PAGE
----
Magic of the Everyday, science

Geeky Cool Stuff!

Yesterday my hubby took me to his place of work to show me the ‘toys’ he works on/with. Let me share!

First was the MRI machine. Have you really gotten to examine one of these? With your clothes on (not a paper gown), and standing outside the hole (or bore), these things are pretty amazing. Also amazing is what they do to aluminum.

You probably know that MRI machines work with magnets, so magnetic metals are strictly forbidden around these machines. We left things–my purse, his ID badge and wallet–in the outer room, then walked in to the MRI room. The machine hummed, and the room was cool (deep-freezing keeps the magnet functioning; a power-outtage means there’ll be a ridiculous expense to re-start). Still, nothing weird. This was a machine just like those you’d see in a hospital, with a table/bed/shelf-y slider going into a doughnut-shaped body-length space.

After a moment’s observation, he pulled out a wire attached to an aluminum box. Aluminum isn’t magnetic, so it can be in the room without fear of damaging the MRI. The wire, however, is magnetic under that layer of insulation. The wire, once he stepped close enough, pulled to the side of the machine and snuggled against the outside. But if he waggled the wire near the hole, or bore, it went wild, pulling and snaking, trying to leap into the bore. The magnetic field sucked at it, and flinging the end of the box about made the wire leap and jump like a fish in a current, or like your hand outside a car’s window while you drive on the highway. It’s amazing to watch magnetic currents suddenly become visible.

Next came the aluminum box without a wire. It was hollow, like a gutter’s downspout, and about five inches long. Not heavy, not amazing in any way. He had me wave the box in my hand over by the door to the room. Duh, nothing happened except that I waved a box. Then we walked over to the opening of the bore. Next to the whole, he had me wave the box again. It slowed, as if I was trying to move it under water and the water was pressing back. In front of the bore, moving the aluminum box became even harder, as if something opposed my motions. I saw hubby try it, and it looked so fake. Without trying it myself, I’d only believe what it looked like: a badly-done acting job of a special effect.

He explained this repulsive force is caused by eddy currents generated by the magnetic fields. It was simple to see how the force grew and flowed by how hard the aluminum box fought pushing, how it slide along the field’s ‘line of flow.’

Then he took me to the research machine. This machine is over 2 times stronger than the ones found in hospitals now. The back of this machine, where the magnet is, was huge. It was wrapped in layers of shielding. Still, a door blocked this area, so people didn’t walk behind the machine and  into the magnetic field there willy-nilly. The magnet, hubby told me, was so strong that if you walked too fast behind the bore, your eyes would see stars. I was not even tempted to try.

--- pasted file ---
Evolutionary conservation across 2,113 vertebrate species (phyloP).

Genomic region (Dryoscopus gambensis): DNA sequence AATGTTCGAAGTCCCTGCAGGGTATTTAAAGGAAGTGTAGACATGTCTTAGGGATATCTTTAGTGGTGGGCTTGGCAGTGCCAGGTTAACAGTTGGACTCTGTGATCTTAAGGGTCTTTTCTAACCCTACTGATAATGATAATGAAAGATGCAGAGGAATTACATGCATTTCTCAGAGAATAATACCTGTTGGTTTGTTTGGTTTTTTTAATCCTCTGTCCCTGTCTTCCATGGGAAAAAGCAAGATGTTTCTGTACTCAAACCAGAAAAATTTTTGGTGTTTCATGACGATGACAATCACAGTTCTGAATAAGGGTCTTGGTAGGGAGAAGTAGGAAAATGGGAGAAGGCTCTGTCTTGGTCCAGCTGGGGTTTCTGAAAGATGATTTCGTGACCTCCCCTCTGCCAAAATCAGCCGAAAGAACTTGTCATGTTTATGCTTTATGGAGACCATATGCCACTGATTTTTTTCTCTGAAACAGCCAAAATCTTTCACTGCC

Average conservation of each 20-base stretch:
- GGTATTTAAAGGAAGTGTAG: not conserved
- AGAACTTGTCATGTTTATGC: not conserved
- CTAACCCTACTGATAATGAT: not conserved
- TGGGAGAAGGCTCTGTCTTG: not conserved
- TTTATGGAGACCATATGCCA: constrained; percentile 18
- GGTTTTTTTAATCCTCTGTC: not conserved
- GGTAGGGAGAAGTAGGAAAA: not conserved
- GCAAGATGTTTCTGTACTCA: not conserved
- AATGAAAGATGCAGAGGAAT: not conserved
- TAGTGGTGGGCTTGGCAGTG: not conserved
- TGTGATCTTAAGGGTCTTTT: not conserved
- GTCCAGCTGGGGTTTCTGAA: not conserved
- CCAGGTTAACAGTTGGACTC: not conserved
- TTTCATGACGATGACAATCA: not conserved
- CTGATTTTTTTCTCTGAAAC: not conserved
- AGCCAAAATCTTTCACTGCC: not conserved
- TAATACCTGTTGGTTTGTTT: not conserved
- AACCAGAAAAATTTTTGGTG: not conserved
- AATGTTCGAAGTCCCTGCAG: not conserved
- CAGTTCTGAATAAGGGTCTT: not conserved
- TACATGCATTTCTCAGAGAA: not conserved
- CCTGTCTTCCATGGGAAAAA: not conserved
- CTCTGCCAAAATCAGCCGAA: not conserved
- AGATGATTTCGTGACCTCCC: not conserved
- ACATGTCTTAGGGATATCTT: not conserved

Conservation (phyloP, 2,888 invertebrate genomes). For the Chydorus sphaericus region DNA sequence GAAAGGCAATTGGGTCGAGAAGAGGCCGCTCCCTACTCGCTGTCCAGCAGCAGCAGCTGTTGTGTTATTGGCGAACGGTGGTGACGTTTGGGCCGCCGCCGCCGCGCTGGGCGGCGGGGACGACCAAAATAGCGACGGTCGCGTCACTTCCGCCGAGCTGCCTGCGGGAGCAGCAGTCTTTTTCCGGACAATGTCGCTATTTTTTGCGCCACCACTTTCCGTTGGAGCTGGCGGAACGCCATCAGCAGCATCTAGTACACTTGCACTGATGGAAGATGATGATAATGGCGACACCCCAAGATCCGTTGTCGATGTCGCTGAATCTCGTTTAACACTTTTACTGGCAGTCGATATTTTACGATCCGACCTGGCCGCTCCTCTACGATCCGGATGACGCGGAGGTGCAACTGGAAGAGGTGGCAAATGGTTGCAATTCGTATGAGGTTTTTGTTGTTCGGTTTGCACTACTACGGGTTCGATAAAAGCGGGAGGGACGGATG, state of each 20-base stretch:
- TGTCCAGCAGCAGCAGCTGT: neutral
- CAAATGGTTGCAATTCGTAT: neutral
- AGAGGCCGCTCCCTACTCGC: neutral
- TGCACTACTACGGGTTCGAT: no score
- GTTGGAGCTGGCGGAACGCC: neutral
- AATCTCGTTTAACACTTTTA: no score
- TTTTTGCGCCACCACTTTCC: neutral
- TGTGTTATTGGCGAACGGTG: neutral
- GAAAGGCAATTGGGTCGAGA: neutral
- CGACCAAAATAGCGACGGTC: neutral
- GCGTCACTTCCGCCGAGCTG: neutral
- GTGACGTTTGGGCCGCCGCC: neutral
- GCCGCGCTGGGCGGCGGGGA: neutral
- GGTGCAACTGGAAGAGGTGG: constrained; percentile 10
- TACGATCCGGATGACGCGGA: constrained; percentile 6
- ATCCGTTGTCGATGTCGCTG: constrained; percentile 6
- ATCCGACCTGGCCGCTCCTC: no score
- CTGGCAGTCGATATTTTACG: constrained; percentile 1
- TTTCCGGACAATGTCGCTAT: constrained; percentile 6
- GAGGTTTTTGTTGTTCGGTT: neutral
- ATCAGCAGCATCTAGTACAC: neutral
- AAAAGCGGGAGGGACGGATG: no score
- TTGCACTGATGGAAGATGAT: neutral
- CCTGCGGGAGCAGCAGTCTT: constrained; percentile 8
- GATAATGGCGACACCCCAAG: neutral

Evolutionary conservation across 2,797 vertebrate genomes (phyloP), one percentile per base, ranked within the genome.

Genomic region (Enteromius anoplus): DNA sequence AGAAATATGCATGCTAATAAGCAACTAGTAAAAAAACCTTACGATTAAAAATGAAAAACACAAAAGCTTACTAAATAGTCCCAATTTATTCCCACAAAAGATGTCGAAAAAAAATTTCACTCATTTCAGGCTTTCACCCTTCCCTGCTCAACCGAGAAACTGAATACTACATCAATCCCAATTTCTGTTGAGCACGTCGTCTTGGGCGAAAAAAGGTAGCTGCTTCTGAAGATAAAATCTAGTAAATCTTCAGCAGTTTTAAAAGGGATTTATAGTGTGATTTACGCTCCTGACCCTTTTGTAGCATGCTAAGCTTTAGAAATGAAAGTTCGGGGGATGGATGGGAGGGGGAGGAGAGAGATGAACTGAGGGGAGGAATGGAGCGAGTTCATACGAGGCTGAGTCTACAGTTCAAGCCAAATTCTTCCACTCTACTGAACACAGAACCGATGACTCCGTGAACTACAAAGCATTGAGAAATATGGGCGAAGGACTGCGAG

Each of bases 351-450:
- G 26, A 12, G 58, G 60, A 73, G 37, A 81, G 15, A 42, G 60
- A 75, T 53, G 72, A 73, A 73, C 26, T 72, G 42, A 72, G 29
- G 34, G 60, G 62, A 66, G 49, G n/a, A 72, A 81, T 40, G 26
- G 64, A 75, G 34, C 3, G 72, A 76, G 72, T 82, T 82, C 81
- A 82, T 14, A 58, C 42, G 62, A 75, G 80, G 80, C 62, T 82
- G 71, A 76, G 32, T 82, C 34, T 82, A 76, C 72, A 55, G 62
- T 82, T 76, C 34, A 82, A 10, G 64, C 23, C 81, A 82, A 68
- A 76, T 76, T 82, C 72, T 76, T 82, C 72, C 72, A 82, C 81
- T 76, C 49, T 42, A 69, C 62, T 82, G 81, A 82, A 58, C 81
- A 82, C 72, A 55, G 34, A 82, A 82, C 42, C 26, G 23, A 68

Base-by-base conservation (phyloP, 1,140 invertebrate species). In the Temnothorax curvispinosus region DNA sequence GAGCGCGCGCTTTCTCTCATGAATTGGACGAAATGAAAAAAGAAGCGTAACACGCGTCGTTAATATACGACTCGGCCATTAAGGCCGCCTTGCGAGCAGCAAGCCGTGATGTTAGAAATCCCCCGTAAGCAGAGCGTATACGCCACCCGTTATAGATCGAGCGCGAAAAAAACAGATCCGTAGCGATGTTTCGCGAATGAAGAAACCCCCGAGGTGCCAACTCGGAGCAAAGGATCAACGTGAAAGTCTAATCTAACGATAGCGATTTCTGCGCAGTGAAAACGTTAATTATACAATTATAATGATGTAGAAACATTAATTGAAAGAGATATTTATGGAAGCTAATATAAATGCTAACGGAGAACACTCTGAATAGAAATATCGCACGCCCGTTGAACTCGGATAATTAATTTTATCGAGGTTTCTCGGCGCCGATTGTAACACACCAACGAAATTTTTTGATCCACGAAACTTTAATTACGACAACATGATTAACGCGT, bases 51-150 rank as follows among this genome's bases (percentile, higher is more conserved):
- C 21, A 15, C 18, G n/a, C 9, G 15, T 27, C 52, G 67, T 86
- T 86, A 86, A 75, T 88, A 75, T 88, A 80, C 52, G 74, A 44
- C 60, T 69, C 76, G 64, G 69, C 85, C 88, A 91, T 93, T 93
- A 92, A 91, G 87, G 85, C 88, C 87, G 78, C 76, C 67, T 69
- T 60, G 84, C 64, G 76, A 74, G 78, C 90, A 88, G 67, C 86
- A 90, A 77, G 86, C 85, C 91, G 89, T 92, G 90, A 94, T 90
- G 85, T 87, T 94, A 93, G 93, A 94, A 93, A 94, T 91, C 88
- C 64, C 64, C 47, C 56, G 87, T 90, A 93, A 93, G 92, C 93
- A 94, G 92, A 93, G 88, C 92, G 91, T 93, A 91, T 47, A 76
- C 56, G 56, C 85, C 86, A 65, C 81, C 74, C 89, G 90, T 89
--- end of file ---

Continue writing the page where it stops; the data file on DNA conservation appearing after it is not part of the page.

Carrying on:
What I did discover, though, was that there was some metal in my shoes, probably nails joining my sole to the body of the shoe. I had to shuffle my feet slowly and low to the ground so that the magnetic forces didn’t pull my feet up from under me. It felt very odd, that sensation of something trying to lift your feet from below. It’s not the way gravity works, after all. Also, whenever I’d shift my body, the magnetic forces worked on the tiny bits of metal in my, um, well–in the straps of my undergarment. The straps leapt and flopped, feeling very much like flopping fish, or like grasshoppers taking flight from my skin and landing again–all under my sweater. That was very unnerving! (I’m glad it wasn’t an underwire. *shudders*)

The Eddy currents here were awesome. I could barely move a half-pound of aluminum. When the box was set on edge, so that it stood like a diamond instead of square, it stayed there, perfectly balanced against the force of gravity that wanted it to fall flat. And feeling the strength of the fields and direction of their currents was simplicity itself. It was as if there was a track that the box moved along when it went parallel to a field, and like pushing sideways against that track if I tried to shove completely against the current.

As we were leaving, we stopped in the lab for a moment while hubby dropped off the aluminum boxes. A co-worker was welding something, and we chatted for a moment. then hubby pointed some things out along the wall. And then came the whammy. “Oh,” he said. “There’s the 3-D printer.”

“You have a 3-D printer?” I managed to squeak. “That is awesome!”

He and his co-worker looked at one another, then at me. I could see what they were thinking: show her cutting edge magnetics research, and it’s cool, but a 3-D printer makes her sparkle.

It wasn’t working at the moment, but I got to see some things it’d made. It apparently is a smaller machine, since the one assembly I saw had been created in pieces and then put together manually afterwards. And it had taken some five weeks to create this thing, which was about 2.5 feet long by a foot or so wide. Still, I was amazed, and, absorbed by all the things this printer could do, I bubbled all the way home. And it wasn’t just the woozy-headedness left over from exposure to high magnetics, either.

Isn’t science amazing?

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